User talk:Lacis alfredo

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Welcome to Wikipedia, Lacis alfredo! I am Marek69 and have been editing Wikipedia for quite some time. Thank you for your contributions. I just wanted to say hi and welcome you to Wikipedia! If you have any questions, feel free to leave me a message on my talk page or by typing {{helpme}} at the bottom of this page. I love to help new users, so don't be afraid to leave a message! I hope you like the place and decide to stay. Here are some pages that you might find helpful:

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Marek.69 talk 15:07, 20 July 2010 (UTC)


Lacis alfredo, hi and welcome. The photo definitely is Omphalotus nidiformis (as it has now been reclassified as). I saw heaps around Sydney 3 years ago but not many since. I made your page a redirect to the current page. Nice photo BTW - I placed it in a category on commons so it is indexed with the other photos of the same fungus. Casliber (talk · contribs) 19:15, 26 September 2010 (UTC)

Binary Search[edit]

I see that you have mentioned "Expensive Retrievals" and introduced the "inclusive" form of the bounds. But, I think the word should be "exclusive". In any case, your reference is to an article that uses a variant method, but one that is unnecessarily complex. I have form on this matter, as some time ago I presented a version of the method not to be found in any normal reference but then removed the text as I have been accused of "Original Research". See the version of the 24'th August 2010 [oldid=380578637], which shows a flowchart and graphs of performance and has example code of what is called the exclusive bounds method because to search elements 1 to N (or disc file records 1 to N) because the initialisation is L:=first - 1; R:=last + 1, or, L:=0; R:=N + 1; so that the span to search is L+1 to R-1, thus excluding the bounds L and R. Note that this method does not pre-emptively read the first and last elements as in your article. To convert the standard code to the file record reading code, all that need be done is that a reference to Array(P) becomes a read of record P, and then inspection of the record's key. There is only one statement referring to Array(P).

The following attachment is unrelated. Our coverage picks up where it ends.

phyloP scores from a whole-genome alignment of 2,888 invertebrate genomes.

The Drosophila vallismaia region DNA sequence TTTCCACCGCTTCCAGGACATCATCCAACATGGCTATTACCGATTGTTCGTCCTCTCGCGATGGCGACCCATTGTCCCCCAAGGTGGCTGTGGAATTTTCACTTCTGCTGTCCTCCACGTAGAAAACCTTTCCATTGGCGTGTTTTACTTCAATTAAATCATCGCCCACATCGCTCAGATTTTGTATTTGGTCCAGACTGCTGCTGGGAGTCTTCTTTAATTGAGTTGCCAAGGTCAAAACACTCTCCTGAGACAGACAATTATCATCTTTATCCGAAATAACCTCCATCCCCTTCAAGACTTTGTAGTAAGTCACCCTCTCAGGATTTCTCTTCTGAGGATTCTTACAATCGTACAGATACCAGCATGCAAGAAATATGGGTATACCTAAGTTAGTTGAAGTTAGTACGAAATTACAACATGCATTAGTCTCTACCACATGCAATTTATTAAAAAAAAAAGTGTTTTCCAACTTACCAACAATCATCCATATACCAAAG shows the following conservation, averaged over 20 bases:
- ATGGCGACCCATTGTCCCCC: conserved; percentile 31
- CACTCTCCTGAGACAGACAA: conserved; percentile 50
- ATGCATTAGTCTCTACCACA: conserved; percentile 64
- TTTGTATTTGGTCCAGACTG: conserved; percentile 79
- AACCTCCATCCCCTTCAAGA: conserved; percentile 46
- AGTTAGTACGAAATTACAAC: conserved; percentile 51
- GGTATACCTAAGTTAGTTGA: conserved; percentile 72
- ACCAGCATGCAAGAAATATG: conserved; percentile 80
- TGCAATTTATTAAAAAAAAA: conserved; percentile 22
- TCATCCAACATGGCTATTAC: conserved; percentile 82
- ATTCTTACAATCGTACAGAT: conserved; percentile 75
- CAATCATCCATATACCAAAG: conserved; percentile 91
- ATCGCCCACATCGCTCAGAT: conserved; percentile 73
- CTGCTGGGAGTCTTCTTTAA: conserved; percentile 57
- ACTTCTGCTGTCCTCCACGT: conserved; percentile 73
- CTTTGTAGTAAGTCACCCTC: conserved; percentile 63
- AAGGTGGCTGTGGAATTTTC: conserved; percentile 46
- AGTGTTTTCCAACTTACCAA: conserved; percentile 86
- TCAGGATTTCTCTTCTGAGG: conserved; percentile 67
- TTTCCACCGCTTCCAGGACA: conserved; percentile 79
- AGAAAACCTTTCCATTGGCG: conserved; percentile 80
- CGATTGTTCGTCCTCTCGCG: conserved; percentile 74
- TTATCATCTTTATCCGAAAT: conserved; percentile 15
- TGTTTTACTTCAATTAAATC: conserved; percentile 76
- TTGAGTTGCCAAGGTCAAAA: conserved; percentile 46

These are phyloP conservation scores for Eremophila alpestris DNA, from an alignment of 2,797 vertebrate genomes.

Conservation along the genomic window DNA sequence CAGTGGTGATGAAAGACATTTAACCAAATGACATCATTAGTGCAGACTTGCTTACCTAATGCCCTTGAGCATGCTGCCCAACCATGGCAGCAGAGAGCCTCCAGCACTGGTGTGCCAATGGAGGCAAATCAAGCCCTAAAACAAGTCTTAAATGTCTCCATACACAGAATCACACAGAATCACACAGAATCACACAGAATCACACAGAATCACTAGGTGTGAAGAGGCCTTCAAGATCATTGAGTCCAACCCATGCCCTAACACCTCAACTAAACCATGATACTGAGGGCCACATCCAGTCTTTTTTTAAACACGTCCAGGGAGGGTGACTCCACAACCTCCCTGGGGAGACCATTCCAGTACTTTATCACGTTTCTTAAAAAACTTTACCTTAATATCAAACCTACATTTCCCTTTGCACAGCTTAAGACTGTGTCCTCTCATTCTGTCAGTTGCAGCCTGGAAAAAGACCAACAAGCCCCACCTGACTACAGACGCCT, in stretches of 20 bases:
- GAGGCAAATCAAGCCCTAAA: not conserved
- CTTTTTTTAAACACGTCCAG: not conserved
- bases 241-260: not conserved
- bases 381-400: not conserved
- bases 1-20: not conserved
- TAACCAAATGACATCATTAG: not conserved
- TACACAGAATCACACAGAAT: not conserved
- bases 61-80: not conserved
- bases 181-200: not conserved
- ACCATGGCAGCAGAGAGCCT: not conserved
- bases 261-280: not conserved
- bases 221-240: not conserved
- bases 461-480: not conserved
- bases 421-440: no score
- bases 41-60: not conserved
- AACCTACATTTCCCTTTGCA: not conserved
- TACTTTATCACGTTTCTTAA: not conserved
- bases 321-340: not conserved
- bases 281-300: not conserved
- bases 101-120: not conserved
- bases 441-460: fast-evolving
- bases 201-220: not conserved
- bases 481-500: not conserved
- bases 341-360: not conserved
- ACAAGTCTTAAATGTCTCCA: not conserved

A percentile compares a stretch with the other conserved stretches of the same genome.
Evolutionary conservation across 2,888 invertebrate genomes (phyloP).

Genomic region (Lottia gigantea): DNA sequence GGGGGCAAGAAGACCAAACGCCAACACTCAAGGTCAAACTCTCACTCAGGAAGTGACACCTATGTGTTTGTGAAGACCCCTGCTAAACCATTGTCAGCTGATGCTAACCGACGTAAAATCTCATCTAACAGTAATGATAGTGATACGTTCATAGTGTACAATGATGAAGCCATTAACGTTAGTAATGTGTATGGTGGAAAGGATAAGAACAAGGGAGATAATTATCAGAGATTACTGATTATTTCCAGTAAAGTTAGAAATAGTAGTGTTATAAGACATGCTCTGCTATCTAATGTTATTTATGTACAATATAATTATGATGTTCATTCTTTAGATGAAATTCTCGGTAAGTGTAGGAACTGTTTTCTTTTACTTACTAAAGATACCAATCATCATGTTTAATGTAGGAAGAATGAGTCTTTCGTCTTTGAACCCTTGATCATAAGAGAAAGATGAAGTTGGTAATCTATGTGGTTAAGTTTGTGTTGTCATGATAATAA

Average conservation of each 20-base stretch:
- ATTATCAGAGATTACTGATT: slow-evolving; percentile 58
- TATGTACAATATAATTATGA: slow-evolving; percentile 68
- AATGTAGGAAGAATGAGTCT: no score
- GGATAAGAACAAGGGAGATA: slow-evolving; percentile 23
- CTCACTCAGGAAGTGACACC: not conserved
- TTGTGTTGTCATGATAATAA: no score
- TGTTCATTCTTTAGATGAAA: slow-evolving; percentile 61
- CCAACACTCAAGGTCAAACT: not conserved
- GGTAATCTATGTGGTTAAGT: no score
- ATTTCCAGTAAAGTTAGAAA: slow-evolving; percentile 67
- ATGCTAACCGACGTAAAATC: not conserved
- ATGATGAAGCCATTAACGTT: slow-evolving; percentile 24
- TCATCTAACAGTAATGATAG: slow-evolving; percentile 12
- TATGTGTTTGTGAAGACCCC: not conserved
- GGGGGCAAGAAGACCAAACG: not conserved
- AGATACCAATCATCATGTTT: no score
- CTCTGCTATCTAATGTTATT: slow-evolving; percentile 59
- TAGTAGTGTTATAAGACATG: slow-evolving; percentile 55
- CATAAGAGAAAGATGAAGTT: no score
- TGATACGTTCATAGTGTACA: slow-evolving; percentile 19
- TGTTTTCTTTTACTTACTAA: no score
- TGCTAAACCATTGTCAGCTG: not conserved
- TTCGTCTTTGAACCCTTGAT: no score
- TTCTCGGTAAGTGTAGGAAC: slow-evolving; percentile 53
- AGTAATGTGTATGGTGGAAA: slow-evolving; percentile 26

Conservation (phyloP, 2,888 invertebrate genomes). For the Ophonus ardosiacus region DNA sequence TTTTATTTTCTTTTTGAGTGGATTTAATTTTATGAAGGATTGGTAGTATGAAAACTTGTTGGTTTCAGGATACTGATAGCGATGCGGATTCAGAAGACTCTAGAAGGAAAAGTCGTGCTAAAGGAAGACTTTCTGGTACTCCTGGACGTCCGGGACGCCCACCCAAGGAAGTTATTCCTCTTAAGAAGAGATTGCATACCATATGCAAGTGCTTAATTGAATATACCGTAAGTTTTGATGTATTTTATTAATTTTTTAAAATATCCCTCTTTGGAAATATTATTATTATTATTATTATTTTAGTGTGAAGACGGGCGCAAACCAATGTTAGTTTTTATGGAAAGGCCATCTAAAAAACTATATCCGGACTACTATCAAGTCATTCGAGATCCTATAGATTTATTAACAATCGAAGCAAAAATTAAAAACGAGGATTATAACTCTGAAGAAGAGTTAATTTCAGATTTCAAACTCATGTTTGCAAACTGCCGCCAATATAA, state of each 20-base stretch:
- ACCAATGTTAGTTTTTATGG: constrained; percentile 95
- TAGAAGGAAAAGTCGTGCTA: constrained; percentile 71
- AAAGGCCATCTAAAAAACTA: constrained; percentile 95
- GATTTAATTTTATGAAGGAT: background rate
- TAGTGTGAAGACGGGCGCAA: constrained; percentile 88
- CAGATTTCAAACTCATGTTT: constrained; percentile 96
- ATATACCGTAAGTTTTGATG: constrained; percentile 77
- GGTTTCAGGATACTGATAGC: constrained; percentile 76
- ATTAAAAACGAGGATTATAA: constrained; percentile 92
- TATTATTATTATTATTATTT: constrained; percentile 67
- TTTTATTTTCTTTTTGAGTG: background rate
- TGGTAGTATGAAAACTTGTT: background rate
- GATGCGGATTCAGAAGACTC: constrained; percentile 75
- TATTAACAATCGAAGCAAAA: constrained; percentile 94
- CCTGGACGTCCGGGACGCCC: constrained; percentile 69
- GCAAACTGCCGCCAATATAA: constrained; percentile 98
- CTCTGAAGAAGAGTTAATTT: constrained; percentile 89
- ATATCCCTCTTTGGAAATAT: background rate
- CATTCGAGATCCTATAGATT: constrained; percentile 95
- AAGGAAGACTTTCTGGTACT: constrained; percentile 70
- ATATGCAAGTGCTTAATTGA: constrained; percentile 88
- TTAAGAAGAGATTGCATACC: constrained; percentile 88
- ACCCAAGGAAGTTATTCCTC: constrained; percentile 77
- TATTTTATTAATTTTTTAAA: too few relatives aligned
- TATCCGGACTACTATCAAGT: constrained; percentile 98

Every text I've seen uses the "inclusive" bounds style, and wastes effort assigning "mid + 1" or "mid - 1" rather than just "mid" (I call it P, for Probe).

This is the code, Fortran-style. Fortran does offer a three-way test, here is a version for searching an array of integers. For labels Fortran uses numbers at the start of statements, thus the 1, 2, 3, and 4. The if-statement performs a go to to one of the three nominated labels according to the sign of its arithmetic expression.

     Integer Function BinarySearch(A,X,N)
     ! Search for the value X in A(1)..A(N)
      Integer A(*),X          !The array is indexed 1 to ?
      Integer N               !Stated number of elements.
      Integer L,R,P
       L = 0                  !Exclusive bounds,
       R = N + 1              !To search elements 1 to N.
   1   P = (R - L)/2          !Probe; integer division. Not (L + R)/2!
       if (P <= 0) Return(-L) !Search exhausted.
       P = L + P              !Convert an offset from L to an array index.
       if (X - A(P)) 3,4,2    !Test: negative,zero,positive.
   2   L = P                  !A(P) < X. Shift the left bound up.
       go to 1
   3   R = P                  !X < A(P). Shift the right bound down.
       go to 1
   4   Return(P)              !X = A(P). Found at index P.
     End Function BinarySearch

But I can't place this in the article without a reference to a published article... NickyMcLean (talk) 12:01, 17 September 2014 (UTC)


Hi, thanks for your message - my error. Not concentrating, I hadn't realised I had reverted. I have now replaced your edit. Sorry for the mess. Regards Denisarona (talk) 11:36, 18 September 2014 (UTC)